A new study published Monday in Scientific Reports, an online, open access journal from the publishers of Nature, has shown that the glyphosate-based Roundup herbicide causes non-alcoholic fatty liver disease in rats at very low doses.
The new peer-reviewed study led by Dr Michael Antoniou at King’s College London using cutting edge profiling methods describes the molecular composition of the livers of female rats administered with an extremely low dose of Roundup weedkiller over a 2-year period. The dose of glyphosate from the Roundup administered was thousands of times below what is permitted by regulators worldwide. The study revealed that these animals suffered from non-alcoholic fatty liver disease (NAFLD).
This study is unique in that it is the first to show a causative link between consumption of Roundup at a real-world environmental dose and a serious disease condition.
Dr. Antoniou stated Monday; “The findings of our study are very worrying as they demonstrate for the first time a causative link between an environmentally relevant level of Roundup consumption over the long-term and a serious disease – namely non-alcoholic fatty liver disease. Our results also suggest that regulators should reconsider the safety evaluation of glyphosate-based herbicides.”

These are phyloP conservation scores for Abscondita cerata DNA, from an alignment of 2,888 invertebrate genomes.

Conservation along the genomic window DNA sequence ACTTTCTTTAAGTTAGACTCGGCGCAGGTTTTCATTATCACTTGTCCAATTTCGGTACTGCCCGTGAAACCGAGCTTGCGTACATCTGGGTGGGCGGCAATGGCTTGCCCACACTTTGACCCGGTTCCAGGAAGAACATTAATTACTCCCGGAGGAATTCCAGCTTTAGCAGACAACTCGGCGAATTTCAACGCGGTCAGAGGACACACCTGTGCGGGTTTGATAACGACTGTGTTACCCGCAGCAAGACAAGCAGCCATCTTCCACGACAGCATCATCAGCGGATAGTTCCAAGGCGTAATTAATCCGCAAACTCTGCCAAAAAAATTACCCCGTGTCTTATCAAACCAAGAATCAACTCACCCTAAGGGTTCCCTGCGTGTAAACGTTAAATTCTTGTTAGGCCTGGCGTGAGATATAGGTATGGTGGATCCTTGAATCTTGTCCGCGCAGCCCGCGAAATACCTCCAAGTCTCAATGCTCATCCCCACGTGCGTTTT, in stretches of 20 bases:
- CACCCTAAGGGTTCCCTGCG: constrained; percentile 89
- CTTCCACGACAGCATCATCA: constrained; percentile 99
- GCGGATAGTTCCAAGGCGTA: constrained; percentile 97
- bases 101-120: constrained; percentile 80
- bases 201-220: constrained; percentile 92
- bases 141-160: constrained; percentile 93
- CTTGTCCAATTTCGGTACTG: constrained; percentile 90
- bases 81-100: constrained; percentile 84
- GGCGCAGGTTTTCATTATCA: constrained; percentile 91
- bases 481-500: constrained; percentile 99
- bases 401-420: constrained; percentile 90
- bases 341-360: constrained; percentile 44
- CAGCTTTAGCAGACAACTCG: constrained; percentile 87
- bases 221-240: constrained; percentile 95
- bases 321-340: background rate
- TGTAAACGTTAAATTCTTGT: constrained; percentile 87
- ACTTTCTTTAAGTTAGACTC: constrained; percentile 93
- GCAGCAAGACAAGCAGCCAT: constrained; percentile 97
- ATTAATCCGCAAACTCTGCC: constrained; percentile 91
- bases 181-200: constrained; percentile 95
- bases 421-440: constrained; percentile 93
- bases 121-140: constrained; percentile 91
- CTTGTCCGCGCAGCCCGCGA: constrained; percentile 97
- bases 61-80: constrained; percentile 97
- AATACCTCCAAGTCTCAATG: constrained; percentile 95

Relevance to health
The results of this study demonstrate that long-term consumption of an ultra-low, environmentally relevant dose of Roundup at a glyphosate daily intake level of only 4 nanograms per kilogram of body weight per day, which is 75,000 times below EU and 437,500 below US permitted levels, results in non-alcoholic fatty liver disease (NAFLD).
Regulators worldwide accept toxicity studies in rats as indicators of human health risks. Therefore, the results of this latest study may have serious consequences for human health.